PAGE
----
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Berenson, Bernard (26 June 1865–06 October 1959), art historian, was born Bernhard Valvrojenski in Butrimonys, Lithuania, the son of Alter (later Albert) Valvrojenski and Eudice (later Julia) Mickleshanski (or Michliszanski). Many different spellings of his hometown have been recorded, including Biturmansk, Butrymanz, and Butremancz. After immigrating to Boston in 1875, the family changed their surname to Berenson. Berenson completed his undergraduate degree at Harvard University in 1887 with honorable mention in Semitic languages and English composition....

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Belle da Costa Greene. Courtesy of the Library of Congress (LC-USZ62-91222).

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Greene, Belle da Costa (26 November 1879–10 May 1950), library director, bibliographer, and art connoisseur, was born Belle Marion Greener, the daughter of Richard Greener, a lawyer and Republican party activist, and Genevieve Ida Fleet Greener. Her place of birth was probably Washington, D.C., where her father held a variety of jobs. But specifics concerning Greene's childhood and education are scarce because she preferred to keep them a mystery. Apparently, she attended Teachers College in New York City, where the family had relocated after Richard Greener was rewarded with a patronage job for his efforts on behalf of the Republican party. Around 1897, Belle Marion Greener's parents separated, the children staying with their mother, who within a few years changed the surname to Greene and some years thereafter altered her maiden name from Fleet to Van Vliet. During this time the Greenes fully “passed” in the white world, and Belle da Costa Greene (who claimed for herself nonexistent Portuguese forebears) never acknowledged her African lineage....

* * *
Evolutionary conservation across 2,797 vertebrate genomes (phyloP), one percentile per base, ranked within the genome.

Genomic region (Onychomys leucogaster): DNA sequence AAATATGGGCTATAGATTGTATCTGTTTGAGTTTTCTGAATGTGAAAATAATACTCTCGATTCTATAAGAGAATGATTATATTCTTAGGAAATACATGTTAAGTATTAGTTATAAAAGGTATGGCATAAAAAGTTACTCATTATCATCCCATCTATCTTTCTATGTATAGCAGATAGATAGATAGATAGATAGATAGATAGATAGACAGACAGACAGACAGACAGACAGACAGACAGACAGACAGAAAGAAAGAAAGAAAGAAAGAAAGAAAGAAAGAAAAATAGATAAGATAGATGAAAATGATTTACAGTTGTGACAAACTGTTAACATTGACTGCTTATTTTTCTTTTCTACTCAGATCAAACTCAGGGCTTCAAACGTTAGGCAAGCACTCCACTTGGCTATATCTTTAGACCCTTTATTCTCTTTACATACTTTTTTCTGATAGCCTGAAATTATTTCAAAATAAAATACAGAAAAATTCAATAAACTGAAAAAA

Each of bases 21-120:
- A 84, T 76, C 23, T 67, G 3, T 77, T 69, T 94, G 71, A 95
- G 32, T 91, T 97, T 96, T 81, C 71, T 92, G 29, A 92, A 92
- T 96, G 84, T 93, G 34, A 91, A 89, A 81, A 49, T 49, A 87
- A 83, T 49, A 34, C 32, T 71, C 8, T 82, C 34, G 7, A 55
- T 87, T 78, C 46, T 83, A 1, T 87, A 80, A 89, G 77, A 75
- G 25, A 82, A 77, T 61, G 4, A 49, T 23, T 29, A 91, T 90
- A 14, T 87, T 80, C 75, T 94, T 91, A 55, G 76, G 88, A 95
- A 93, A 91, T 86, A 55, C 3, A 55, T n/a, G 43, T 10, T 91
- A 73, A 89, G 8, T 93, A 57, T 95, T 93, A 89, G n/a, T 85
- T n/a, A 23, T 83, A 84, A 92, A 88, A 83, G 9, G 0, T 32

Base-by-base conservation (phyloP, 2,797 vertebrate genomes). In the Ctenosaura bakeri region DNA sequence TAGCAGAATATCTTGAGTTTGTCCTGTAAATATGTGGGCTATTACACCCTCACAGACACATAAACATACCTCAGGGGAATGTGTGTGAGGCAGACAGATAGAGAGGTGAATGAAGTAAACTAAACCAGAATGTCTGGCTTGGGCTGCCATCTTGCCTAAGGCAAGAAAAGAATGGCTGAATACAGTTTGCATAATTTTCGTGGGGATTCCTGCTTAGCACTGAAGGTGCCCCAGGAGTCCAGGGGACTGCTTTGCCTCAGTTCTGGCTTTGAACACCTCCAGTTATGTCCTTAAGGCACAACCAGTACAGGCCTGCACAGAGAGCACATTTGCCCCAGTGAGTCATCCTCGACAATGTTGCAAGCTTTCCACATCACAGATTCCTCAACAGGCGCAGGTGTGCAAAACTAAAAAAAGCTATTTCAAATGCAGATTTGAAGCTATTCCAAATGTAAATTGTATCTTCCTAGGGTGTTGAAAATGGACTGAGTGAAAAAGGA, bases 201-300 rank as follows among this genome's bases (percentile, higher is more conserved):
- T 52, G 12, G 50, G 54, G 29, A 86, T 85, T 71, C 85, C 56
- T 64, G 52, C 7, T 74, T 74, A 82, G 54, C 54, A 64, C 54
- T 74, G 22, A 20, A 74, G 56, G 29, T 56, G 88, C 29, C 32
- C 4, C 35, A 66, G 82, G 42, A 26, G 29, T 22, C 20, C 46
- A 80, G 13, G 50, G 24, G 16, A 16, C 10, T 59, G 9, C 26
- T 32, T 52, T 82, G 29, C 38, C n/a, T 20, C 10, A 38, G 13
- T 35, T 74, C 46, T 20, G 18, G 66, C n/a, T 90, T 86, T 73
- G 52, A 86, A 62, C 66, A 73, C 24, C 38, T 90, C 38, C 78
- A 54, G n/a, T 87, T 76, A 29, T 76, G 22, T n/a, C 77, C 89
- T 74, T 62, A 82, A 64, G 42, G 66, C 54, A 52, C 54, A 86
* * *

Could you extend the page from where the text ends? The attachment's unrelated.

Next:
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Laffan, William Mackay (22 January 1848–19 November 1909), newspaper editor, publisher, and art connoisseur, was born in Dublin, Ireland, the son of Michael Laffan and Ellen Sarah FitzGibbon. He attended Trinity College of Dublin University and St. Cecilia’s School of Medicine. He did not graduate from either institution. Laffan became adept at modeling in clay, etching, and painting in oils and watercolors and was an artist for the Pathological Society of Dublin....

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Okakura Kakuzo (23 December 1862–02 September 1913), art historian, connoisseur, and author of The Book of Tea, art historian, connoisseur, and author of The Book of Tea, was born in Yokohama, Japan, the son of Okakura Kanemon, a silk merchant and former samurai, and his wife, Kono. His eclectic upbringing and gift for languages fitted “Tenshin” (or “heart of heaven,” the honorific name by which Okakura is known to the Japanese) for the role of cultural ambassador to the West. Okakura and his younger brother Yoshisaburo (later a professor of English and for a time a translator for ...